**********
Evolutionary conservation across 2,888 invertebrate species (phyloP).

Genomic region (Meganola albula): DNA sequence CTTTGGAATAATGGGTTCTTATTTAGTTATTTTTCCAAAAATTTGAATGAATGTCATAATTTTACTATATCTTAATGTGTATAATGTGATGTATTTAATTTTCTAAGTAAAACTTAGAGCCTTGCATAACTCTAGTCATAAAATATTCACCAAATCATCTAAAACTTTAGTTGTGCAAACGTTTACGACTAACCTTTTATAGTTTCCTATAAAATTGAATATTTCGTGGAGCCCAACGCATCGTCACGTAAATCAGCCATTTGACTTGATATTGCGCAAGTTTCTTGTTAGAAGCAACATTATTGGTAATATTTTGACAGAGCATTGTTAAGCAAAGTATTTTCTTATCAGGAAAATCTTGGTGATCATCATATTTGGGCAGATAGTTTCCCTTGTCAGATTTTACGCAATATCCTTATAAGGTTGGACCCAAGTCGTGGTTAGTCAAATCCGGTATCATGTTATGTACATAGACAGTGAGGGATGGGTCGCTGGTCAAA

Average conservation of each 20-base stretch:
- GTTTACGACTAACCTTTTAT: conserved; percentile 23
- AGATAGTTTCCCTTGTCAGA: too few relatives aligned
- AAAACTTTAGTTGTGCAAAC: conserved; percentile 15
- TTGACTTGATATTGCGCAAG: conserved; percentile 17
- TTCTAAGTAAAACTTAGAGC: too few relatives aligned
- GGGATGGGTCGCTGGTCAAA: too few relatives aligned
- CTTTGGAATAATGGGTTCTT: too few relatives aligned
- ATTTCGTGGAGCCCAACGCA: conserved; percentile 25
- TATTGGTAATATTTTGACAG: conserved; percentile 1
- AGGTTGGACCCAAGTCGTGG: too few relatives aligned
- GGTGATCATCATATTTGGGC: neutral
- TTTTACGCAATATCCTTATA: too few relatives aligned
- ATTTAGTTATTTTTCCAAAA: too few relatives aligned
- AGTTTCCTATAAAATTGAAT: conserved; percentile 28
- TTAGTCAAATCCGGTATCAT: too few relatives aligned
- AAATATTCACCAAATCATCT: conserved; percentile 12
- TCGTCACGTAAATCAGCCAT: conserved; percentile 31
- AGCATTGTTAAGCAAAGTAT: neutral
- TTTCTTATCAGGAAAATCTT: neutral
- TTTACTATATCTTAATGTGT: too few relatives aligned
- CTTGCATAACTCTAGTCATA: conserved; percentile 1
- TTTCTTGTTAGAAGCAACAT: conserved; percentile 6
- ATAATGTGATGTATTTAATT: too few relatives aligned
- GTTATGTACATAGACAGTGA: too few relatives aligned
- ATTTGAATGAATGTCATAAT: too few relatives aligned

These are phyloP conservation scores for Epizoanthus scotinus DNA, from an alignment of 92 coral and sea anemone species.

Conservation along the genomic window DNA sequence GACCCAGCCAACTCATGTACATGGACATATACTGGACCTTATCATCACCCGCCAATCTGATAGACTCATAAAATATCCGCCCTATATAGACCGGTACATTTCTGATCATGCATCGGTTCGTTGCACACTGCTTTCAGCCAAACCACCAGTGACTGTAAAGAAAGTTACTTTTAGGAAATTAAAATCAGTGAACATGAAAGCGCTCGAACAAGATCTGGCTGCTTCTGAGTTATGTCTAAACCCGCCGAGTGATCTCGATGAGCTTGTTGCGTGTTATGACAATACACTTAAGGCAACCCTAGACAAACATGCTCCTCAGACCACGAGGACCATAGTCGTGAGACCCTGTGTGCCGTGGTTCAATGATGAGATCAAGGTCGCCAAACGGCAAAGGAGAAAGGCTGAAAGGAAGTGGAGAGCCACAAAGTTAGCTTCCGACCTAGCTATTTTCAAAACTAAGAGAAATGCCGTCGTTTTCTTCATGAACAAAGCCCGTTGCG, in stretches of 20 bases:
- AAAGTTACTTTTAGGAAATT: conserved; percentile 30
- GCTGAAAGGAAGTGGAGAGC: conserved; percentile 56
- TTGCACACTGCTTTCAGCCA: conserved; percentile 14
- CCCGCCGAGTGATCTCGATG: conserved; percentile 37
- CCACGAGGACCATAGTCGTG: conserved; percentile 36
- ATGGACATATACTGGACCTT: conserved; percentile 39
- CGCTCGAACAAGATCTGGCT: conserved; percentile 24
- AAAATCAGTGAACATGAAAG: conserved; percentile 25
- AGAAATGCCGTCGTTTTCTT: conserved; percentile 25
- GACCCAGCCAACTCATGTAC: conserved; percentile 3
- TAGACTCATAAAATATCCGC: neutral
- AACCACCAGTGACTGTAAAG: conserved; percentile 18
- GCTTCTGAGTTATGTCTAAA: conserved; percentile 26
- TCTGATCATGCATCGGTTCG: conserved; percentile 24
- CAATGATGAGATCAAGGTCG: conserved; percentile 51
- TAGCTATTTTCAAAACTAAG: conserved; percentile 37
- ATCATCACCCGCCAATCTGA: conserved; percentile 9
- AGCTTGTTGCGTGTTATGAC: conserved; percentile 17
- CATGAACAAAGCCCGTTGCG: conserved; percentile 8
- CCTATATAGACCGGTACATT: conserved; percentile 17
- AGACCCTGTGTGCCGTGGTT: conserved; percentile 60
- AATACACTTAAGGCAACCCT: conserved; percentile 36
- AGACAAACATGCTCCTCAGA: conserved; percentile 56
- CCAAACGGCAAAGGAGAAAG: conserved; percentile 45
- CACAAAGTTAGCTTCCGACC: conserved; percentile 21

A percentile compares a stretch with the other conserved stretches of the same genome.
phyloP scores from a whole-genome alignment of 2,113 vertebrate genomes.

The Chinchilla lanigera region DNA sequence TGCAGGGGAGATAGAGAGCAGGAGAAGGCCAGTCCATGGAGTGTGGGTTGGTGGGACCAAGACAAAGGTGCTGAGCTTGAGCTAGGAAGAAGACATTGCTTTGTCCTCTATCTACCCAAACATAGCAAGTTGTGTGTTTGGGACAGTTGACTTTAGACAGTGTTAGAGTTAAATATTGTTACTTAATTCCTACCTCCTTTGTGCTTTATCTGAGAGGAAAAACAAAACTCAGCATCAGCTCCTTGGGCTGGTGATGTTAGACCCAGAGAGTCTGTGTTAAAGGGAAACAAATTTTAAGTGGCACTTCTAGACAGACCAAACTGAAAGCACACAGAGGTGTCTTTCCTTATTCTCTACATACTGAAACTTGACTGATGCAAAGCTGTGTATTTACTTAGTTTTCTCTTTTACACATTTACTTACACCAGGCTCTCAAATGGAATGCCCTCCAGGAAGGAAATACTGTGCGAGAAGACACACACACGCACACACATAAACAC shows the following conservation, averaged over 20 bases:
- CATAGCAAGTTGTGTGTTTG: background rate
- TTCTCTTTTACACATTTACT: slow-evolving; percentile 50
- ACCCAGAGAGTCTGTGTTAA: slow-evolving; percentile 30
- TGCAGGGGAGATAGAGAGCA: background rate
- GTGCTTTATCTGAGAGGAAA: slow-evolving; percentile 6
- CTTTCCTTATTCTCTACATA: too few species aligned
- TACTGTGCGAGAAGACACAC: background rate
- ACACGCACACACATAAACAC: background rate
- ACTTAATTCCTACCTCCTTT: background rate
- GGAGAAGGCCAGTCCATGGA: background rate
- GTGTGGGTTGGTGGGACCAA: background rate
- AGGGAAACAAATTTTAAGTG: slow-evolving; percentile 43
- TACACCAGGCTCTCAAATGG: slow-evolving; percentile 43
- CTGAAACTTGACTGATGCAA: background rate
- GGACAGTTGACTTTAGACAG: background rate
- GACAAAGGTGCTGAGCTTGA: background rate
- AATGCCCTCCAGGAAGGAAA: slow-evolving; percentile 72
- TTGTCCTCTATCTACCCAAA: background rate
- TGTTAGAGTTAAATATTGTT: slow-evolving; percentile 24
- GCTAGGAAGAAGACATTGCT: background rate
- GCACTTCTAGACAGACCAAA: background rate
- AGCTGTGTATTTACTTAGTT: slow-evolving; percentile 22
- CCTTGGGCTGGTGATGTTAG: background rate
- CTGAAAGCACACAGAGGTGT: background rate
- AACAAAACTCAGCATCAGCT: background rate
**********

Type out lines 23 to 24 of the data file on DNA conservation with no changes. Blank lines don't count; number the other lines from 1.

- TTTACTATATCTTAATGTGT: too few relatives aligned
- CTTGCATAACTCTAGTCATA: conserved; percentile 1